Supermarkets Flooded with Foreign GM Foods Despite Ban
- 27 Jul 2018
- 3 min read
Recently, researchers from Centre for Science and Environment (CSE) randomly tested 65 food samples in Gujarat, Punjab and Delhi-NCR and they have found that 32 per cent were GM positive.
- Under the Section 22 of the Food Safety and Standards Act, 2006, GM foods are not allowed to be manufactured, imported or sold in India unless approved under the Act.
- Out of 65 food samples, 30 were manufactured in India; of these, 17 per cent, were GM positive.
- Among the 35 imported samples- manufactured in Canada, the UAE, the US, the Netherlands and Thailand — 46 per cent, were GM positive.
- Domestically manufactured cottonseed oil samples tested GM positive, but no GM positive packaged oil sample mentioned GM ingredients on its label. But since India allows cultivation of only genetically modified BT cotton, the cottonseed oil extracted from it will be GM positive, too.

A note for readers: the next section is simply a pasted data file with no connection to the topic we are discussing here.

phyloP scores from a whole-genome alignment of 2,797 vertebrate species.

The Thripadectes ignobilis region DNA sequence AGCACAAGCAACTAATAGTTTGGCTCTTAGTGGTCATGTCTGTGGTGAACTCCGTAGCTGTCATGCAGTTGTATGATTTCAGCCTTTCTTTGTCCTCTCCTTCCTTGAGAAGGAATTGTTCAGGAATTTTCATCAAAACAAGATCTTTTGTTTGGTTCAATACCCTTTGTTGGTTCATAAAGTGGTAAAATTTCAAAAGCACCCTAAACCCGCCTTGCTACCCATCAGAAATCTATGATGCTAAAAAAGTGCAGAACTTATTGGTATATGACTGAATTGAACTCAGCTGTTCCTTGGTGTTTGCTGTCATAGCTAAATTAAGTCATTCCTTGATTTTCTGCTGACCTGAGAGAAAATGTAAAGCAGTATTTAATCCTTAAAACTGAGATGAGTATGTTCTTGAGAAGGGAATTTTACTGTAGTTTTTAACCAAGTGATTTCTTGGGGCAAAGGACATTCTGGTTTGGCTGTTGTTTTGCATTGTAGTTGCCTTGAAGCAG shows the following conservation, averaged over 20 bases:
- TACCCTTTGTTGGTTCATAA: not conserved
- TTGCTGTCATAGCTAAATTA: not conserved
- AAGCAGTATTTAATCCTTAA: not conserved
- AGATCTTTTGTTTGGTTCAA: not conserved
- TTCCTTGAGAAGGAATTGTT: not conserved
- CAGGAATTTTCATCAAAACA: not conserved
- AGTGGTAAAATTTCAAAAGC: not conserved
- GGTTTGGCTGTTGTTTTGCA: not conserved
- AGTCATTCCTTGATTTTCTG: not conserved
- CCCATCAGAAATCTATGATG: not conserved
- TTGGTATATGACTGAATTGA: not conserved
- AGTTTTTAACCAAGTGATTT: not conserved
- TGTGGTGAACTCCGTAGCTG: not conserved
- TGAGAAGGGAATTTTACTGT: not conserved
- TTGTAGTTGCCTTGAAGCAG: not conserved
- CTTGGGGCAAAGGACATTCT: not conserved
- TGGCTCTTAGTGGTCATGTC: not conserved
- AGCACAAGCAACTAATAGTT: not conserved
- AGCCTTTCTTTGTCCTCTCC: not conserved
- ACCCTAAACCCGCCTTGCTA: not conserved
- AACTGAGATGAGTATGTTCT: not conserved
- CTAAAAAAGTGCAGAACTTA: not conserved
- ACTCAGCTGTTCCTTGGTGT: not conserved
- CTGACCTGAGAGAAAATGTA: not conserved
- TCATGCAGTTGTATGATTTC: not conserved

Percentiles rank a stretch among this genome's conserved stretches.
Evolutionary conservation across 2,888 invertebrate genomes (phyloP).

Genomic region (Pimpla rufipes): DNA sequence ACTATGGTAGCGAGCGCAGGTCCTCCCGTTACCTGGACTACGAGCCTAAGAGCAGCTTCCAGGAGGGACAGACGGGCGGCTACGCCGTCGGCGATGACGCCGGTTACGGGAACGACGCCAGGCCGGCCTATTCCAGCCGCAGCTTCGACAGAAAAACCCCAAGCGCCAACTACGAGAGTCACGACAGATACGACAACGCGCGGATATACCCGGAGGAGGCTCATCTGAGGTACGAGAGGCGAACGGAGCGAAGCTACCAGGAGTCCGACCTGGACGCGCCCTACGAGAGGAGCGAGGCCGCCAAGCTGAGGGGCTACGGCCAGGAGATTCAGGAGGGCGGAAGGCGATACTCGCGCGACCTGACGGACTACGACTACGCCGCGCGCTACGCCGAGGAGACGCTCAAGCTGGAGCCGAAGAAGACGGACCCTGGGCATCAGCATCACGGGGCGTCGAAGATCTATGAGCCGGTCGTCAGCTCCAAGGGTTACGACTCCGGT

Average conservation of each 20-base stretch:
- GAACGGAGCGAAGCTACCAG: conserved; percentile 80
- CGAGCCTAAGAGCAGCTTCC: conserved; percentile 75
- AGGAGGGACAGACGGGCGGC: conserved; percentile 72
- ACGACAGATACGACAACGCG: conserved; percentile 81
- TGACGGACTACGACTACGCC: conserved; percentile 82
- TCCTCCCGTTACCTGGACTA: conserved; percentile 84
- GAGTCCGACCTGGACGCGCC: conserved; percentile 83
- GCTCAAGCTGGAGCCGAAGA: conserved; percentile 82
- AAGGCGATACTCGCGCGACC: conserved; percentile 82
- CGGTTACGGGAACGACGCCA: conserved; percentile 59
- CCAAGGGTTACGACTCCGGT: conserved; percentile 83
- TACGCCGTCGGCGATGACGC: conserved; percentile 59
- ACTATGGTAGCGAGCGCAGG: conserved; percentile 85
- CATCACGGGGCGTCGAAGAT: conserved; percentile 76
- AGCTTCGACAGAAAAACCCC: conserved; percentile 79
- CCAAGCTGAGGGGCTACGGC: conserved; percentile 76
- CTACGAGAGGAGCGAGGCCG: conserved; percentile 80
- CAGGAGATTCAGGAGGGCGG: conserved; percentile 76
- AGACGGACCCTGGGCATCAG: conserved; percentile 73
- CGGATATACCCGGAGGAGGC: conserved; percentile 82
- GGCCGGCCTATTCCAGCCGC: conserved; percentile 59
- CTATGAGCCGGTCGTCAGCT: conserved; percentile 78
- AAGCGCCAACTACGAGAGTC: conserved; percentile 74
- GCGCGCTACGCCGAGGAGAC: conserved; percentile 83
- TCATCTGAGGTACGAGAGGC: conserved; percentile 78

Implications of Poor Enforcement
- Most GM foods in the study did not disclose GM on their labels and 15 per cent made false claims saying they were GM-free.
- A consumer should be able to make an informed choice.
- Two of the eight infant food samples, imported from the US and the Netherlands, were GM positive, but the labels did not disclose this.
- Genetically Modified Organisms (GMOs) and GM Foods
- GMOs can be defined as organisms (i.e. plants, animals or microorganisms) in which the genetic material (DNA) has been altered in a way that does not occur naturally by mating and/or natural recombination.
- The technology is called “recombinant DNA technology” or “genetic engineering”.
- It allows selected individual genes to be transferred from one organism into another and also between nonrelated species.
- Foods produced from or using GM organisms are referred to as GM foods.
- Why GM Foods are Produced?
- GM foods are supposed to have a lower price and greater durability and/or nutritional value.
- GM crops are aimed at providing an increased level of crop protection by introducing resistance against plant diseases caused by insects or viruses and from herbicides.